Münsterberg ends this chapter by saying that you cannot only rely on individual differences and the discrimination of memory types but you also have to take into account the new facts of memory variations that have come out of the experiments on attention and inhibition.
Now that I have summarized the chapters I read in On the Witness Stand I want talk a little bit about what was going on in psychology during this time.
Hugo Münsterberg was a student of Wundt's at the University of Leipzig. The psychology lab that Münsterberg worked in while at Leipzig was the only one in the world. By the end of the nineteenth century, Münsterberg had developed his own lab in Frieburg and by the time that this book was published (1908) about 50 psychological labs were in the United States alone.
At this time, experimental psychology was just starting to take off. At first experimental psychology did not conduct experiments of their own, but borrowed them from other sciences. But soon experimental psychology started to look at the inner world of mental life and started studying memory and the connection of ideas, attention and imagination, impulse and volition, and imitation and reasoning. Once experimental psychology had a strong foundation, it was possible to use experimental psychology for the practical needs of life. This brought upon a branch of psychology known as Applied Psychology
Applied psychology became an independent experimental science that is related to the original experimental psychology. Applied psychology worked its way into practical life by getting into the fields of education, medicine, art, economics, and law.
The purpose of this book was to bring full attention to problems in which psychology and the law comes into contact with one another. He also wanted people to be aware of a neglected field which demands the full attention of the social community.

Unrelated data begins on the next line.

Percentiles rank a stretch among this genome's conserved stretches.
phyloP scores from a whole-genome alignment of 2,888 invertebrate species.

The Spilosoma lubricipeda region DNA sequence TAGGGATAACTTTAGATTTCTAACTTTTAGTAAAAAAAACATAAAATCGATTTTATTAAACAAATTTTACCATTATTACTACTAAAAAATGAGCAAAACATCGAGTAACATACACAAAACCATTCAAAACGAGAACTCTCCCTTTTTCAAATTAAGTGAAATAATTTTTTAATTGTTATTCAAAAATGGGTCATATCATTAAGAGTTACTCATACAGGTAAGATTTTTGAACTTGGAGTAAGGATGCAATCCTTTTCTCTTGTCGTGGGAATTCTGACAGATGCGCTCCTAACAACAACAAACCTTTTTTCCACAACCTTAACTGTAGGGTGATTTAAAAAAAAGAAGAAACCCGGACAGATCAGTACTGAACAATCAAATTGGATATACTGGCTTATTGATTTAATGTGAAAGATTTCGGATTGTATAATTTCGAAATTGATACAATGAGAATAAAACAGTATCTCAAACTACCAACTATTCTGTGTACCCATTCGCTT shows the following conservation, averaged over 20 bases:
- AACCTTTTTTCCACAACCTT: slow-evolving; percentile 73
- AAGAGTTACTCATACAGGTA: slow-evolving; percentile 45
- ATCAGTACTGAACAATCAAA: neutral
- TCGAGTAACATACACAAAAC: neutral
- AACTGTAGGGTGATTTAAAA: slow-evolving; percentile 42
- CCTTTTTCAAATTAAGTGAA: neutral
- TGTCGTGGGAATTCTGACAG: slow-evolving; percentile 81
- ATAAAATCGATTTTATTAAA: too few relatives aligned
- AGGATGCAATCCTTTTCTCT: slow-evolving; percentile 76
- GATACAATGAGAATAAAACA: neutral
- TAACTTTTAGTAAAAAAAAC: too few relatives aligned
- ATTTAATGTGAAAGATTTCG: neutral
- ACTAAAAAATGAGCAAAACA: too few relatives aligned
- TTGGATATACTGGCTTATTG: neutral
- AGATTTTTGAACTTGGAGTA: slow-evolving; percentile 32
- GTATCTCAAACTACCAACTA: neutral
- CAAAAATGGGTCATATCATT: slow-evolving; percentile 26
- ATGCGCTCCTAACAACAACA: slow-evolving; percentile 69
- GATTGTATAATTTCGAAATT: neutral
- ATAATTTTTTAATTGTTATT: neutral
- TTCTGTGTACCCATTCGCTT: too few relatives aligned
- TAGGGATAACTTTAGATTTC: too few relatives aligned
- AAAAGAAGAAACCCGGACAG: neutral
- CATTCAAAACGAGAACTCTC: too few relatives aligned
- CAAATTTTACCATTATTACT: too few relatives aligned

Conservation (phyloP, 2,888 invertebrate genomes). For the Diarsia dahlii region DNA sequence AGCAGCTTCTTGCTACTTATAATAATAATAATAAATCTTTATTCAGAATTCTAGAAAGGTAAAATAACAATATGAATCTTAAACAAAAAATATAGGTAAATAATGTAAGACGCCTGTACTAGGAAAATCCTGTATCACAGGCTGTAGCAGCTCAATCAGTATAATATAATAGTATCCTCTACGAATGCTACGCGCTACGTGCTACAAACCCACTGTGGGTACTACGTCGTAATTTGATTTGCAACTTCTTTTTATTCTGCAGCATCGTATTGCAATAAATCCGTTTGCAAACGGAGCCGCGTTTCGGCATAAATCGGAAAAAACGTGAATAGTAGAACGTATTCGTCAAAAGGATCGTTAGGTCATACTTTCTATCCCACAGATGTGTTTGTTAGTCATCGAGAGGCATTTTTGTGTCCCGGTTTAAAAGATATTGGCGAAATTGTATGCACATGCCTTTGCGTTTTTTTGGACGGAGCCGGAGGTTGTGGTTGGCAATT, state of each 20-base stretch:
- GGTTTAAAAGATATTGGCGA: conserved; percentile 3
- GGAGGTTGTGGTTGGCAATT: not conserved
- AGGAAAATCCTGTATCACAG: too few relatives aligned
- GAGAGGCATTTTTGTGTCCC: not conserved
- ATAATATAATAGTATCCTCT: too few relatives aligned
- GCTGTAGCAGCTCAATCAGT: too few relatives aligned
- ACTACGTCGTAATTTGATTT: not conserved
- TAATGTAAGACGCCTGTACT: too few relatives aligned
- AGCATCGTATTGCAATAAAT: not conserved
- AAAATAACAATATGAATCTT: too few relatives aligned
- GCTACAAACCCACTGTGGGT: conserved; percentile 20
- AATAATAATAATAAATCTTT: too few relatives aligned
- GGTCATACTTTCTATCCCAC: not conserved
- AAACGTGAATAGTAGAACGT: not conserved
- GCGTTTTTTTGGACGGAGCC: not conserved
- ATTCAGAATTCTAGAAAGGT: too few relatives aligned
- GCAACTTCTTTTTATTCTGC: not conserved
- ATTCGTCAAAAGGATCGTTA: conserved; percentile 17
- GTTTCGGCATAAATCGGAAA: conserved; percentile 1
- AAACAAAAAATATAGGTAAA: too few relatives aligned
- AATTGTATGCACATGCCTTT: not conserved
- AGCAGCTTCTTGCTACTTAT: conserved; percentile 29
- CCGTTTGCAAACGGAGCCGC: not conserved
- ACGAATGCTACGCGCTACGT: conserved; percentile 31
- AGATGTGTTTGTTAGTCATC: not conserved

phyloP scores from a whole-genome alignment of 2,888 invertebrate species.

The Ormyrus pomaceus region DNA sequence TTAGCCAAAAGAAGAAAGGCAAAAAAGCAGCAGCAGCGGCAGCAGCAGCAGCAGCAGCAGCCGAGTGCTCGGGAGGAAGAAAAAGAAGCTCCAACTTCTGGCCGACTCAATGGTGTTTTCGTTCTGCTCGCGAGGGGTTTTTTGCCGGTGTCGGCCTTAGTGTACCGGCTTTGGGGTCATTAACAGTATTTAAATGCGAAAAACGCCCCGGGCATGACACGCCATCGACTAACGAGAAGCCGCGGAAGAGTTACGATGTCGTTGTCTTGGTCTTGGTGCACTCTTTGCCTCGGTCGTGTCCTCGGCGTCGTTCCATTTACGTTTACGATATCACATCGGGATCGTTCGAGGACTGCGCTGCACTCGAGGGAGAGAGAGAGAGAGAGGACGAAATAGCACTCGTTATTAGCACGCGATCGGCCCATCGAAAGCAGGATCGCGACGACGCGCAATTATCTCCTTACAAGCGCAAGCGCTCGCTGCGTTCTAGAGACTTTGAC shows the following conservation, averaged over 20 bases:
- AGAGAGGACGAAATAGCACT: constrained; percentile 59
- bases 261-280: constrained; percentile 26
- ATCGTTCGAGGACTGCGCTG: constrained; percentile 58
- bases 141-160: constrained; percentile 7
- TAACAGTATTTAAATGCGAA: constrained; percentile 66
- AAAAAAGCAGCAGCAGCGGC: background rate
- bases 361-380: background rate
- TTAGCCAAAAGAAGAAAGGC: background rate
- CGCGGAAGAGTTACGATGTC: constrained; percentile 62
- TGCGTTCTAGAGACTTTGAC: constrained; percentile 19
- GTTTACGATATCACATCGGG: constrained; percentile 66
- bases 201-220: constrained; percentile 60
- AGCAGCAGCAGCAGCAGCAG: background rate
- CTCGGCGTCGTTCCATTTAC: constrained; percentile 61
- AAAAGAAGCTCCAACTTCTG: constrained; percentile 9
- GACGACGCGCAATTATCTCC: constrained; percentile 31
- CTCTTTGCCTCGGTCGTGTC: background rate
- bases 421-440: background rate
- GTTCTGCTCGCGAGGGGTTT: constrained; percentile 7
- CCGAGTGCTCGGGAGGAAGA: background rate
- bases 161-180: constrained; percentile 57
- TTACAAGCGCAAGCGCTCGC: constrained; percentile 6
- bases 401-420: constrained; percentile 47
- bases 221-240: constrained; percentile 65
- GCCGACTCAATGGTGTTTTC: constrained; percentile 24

In the chapter on Illusions, Münsterberg talks about some of his research that he conducted that gave direct evident that individuals do perceive events differently. In his first experiment, Münsterberg showed his class a sheet of paper that had 50 little black dots on it. He asked his students to write down how many dots they saw. Answers varied from twenty-five to two hundred. Further, Münsterberg held up another sheet of paper, this time with only twenty-five dots on it. Again, students varied in their answers from anywhere between ten and seventy dots.
A second study looked at the perception of time. Münsterberg asked the students to give the number of seconds that passed between two loud clicks. He varied the time between the two clicks from three seconds to ten seconds. Again the amount of time students claimed lapsed in between the two clicks varied.
In a third study Münsterberg wanted his students to watch and describe everything that he was going to be doing. He got out a color-wheel and made it salient to his students. In the mean time, Münsterberg made a number of moves with his free hand such as taking his watch off, taking a pencil out of his vest, and closing a cigarette box with a loud click. Results showed that only 18% of the students noticed him doing anything with his left hand.
Münsterberg conducted a number of other experiments. The overall conclusion that whatever witnesses expect to see, they do see and if the attention is turned in one direction, they are blind and deaf in the other.
Contribution to Literature and Current Knowledge
In my opinion, On the Witness Stand had a dramatic impact on the reliance of eyewitness testimony. The validity of relying souly on eyewitness testimony is no longer a case. Many factors can intervene and create inaccurate testimony. Furthermore memory can be radically altered by the way an eyewitness is questioned, and how new memories can be implanted and old ones altered in subtle ways. This can lead to false memories and this is precisely what happens to children. Children's testimony varies extensively in its accuracy. In some cases, children come to believe and report false information. Thus, children cannot be relied upon as eyewitnesses because they are prone to make mistakes.
Since the time On the Witness Stand was published, I feel that psychology and the law has come a long way. Forensic psychology was developed because of this book and is devoted to psychology and law. If it were not for Münsterberg and his book, we may not know about all problems witnesses face when called upon the witness stand. Münsterberg, Hugo. (1908). On the Witness Stand. New York: McClure Company.